One area that is glossed over by in the Joint by Joint Approach (JBJA) in regards to the knee is that it assumes that the knee may be susceptible to issues if there is a general lack of mobility in the ankle or hip. However, in many dancers, either through congenital predisposition, or through adaptations through training, exhibit a greater than normal range of motion in the ankle joint in both dorsiflexion and plantarflexion. What does ankle dorsi- and plantarflexion have to do with the knee? Referring to the above picture, quite a bit in fact.
Does this dancer need more mobility? I’d venture to guess not – either more stability work needs to be introduced (up the chain), and possibly even soft tissue maintenance of the ankle joint to prevent any issues from occurring up the kinetic chain as well.
Further, genu recurvatum, or knee hyperextension, found by a static postural assessment, will often present an anteriorly tilted pelvis, along with lordosis of the spine, much like this dancer presents.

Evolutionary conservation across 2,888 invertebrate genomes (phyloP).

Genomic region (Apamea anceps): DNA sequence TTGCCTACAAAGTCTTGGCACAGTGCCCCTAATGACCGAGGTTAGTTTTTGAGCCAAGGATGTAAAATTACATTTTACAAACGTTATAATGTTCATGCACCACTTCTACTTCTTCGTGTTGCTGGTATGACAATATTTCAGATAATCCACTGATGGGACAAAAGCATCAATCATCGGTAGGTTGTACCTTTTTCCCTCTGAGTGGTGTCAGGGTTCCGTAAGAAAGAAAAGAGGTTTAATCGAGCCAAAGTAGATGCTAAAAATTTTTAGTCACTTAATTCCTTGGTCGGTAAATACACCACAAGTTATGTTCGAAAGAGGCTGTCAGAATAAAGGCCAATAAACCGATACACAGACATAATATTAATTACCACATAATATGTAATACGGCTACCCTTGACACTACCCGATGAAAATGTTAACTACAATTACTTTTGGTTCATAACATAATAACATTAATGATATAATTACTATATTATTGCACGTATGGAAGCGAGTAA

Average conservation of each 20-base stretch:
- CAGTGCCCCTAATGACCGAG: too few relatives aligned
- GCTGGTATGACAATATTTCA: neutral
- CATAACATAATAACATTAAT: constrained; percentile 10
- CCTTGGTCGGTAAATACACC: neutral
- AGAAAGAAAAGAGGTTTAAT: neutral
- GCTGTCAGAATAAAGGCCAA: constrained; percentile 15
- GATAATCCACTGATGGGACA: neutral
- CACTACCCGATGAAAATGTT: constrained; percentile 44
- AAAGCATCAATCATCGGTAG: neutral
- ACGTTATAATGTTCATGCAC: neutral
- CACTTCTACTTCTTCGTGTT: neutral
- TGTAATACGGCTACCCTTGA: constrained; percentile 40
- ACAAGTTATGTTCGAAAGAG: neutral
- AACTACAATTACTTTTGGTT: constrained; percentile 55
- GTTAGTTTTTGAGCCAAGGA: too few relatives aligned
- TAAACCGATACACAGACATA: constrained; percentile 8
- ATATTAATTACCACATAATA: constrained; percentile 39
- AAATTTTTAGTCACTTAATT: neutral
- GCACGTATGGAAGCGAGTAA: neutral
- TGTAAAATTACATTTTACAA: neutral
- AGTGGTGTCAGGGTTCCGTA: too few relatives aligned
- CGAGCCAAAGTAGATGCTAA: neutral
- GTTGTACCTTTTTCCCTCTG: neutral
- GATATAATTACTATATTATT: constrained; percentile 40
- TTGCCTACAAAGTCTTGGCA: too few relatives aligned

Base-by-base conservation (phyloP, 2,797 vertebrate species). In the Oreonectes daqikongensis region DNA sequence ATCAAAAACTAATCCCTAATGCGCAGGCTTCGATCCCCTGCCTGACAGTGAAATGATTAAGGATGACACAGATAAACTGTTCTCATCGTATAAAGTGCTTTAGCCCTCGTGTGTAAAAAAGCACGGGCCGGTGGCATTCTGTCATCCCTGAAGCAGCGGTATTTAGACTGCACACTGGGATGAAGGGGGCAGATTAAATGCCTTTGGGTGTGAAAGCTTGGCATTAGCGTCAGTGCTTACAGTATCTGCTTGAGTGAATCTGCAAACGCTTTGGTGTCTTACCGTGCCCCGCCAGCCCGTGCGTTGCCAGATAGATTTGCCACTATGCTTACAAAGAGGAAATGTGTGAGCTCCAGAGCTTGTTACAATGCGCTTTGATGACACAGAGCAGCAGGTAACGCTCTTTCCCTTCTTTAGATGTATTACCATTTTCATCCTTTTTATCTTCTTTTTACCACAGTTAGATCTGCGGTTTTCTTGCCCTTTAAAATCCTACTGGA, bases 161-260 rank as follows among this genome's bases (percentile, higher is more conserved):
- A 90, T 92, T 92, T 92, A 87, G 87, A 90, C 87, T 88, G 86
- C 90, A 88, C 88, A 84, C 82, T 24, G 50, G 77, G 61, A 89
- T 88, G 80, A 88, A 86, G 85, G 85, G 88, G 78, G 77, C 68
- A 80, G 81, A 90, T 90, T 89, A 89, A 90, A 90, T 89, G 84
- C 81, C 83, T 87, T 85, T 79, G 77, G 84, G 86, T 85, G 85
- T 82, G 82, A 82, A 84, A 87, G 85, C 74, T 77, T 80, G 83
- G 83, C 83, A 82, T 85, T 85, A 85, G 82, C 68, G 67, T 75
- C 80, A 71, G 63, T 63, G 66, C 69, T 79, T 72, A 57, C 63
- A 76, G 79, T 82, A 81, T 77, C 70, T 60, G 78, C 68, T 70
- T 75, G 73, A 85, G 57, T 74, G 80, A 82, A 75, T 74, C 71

Approaching the Bees Knees
So the patterns for injury that are unique to the knee definitely make it an even more unique creature in dancers. What interests me most in the knee in dancers is the approach many take towards knee issues. More often than not, there is stretching of the hamstrings, not much care taken for strengthening the posterior chain or maintenance of stability, and icing or compression of the knees (in breakdancers at least) to prevent injuries after sessions and to warm-up before dancing, respectively.
Before delving into the various issues with this approach, here is the bees knees on the knee’s anatomy. (See what I did there?)
Muscles of the Knee Joint
- rectus femoris
- vastus lateralis
- vastus intermdius
- vastus medialis oblique
- biceps femoris
Medial Rotators (Internal Rotation)
- Adductor magnus
Lateral Rotators (External Rotation)
- Biceps femoris
- Rectus femoris (when exhibiting anterior pelvic rotation)
- Adductor longus
- Pectineus (after 90° of hip flexion it becomes hip internal rotator
- Adductor Magnus
- Biceps Femoris
Ligaments of the Knee Joint
- Anterior Cruciate Ligament
- Posterior Cruciate Ligament
- Medial Cruciate Ligament
- Lateral Cruciate Ligament
(The above does not even represent the hip musculature such as gluteals, obturators, etc.)